So it’s a first but very important step, and for millions of people who might be infected, it might be all that’s needed. Normally otherwise healthy adults who contract malaria can be prescribed rather standard levels of medication to wipe it out, without knowing specifically the malaria type or level of infection.

What it means for pregnant mothers, though, is that the doctors have to hospitalize the mother and make sure that the blood test is taken immediately as the next attack begins.

The practicality of the device, though, allows for self diagnoses very much as similar devices are being manufactured today for pregnancy and HIV AIDS.

The app for the smartphone, of course, is cheap. But right now the plug-in device is fairly cost prohibitive for most individual rural Africans, but could prove cost beneficial for remote health clinics, companies and institutions which provide on-site medical care, and of course, hospitals.

But the Team is contacting entrepreneurs around the world who with mass production could greatly reduce the cost.

Leave it to the kids, eh?

Hail to the Victor Valient

Hail to the Victor Valient

goodgovtWe’re getting oh so close to both a vaccine and simple cure for malaria! And both the journey and the ultimate victory will confirm that only governments, not charity or private enterprise, are capable of attaining such success.

Last week the National Institutes of Health (NIH) announced that it had successfully completed preliminary trials of PfSPZ, what it still calls an “investigational” malaria vaccine that was found to be “safe, generate an immune system response, and to offer protection against malaria infection in healthy adults.”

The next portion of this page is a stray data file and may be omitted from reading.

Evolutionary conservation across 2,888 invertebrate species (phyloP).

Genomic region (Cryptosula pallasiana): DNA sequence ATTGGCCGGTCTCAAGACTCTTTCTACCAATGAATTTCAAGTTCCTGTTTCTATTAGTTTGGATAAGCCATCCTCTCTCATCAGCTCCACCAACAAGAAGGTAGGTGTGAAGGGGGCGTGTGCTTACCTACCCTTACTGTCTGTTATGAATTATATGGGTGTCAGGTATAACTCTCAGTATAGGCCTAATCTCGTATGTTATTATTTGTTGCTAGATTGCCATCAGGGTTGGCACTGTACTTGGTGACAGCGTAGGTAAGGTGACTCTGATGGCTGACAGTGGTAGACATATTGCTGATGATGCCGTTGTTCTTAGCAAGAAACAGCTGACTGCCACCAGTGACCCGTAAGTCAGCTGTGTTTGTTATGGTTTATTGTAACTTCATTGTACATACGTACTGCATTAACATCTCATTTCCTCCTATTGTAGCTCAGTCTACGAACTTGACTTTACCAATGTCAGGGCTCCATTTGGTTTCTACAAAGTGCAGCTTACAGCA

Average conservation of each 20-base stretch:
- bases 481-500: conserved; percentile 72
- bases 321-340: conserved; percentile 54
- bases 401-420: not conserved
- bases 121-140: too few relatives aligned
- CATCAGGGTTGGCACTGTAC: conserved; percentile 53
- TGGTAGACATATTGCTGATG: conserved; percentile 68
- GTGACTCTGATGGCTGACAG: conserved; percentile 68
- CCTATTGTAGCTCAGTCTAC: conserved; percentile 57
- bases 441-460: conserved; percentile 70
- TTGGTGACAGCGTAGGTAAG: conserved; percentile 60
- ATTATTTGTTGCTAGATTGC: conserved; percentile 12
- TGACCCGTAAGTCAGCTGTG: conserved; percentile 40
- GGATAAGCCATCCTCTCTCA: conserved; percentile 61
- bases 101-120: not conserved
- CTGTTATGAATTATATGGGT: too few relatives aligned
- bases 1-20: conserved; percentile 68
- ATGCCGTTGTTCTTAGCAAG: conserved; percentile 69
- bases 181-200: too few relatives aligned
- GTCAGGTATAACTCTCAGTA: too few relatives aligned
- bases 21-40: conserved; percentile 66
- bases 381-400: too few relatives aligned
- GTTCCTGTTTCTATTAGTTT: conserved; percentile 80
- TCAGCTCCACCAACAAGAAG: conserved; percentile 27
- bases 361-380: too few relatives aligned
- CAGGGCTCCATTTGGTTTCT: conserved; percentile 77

The discovery was published in the August 8 journal, Science.

This isn’t quite New York Times front page material just yet, because the study group of 57 adults between 18 and 45 years old was very small and localized, and the vaccine success depends upon large intravenous injections. But the result was 100% protection, which is unheard of in such early trials.

This comes on the heels of the discovery of another drug a few months ago that is a simple preventative and cure, which I wrote about in an earlier blog.

AND that was announced just before Africa’s first-ever drug was discovered to cure malaria by an institute associated with the University of Cape Town: “MMV390048″ is awaiting a common name but is a completely innovative malaria drug attacking the parasite at the blood stage.

The key ingredient in these three major break-through discoveries is … government funding. The latter two breakthroughs had private help (the Switzerland-based Medicines for Malaria, and the Gates Foundation.) But in both cases it’s likely they would have been developed without this private help.

But the most important discovery, the vaccine, is strictly a collaboration of three U.S. government institutions: the National Institute of Allergy and Infectious Diseases (NIAID), the Walter Reed Army Institute of Research, Silver Spring, Md., and the Naval Medical Research Center, Bethesda, Md.

I have grown increasingly skeptical over the years of private charity in Africa, and more widely, in general. There is no question that the battle to defeat malaria has benefited enormously from private charity, and specifically from the Gates Foundation.

Just as there’s been a lot of very good charity in all avenues of life throughout Africa with many successes.

But when push comes to shove not even Bill Gates’ billions is enough. Precisely because billions is not always the answer, but rather as shown by PfSPZ, years and years of expertise and experience from a variety of large government research institutions that work together.

Actually, that’s the key to the key: working together. Well meaning charity groups tend to be provincial and often secretive of their research, and I know this is particularly true of wildlife and conservation groups within Africa.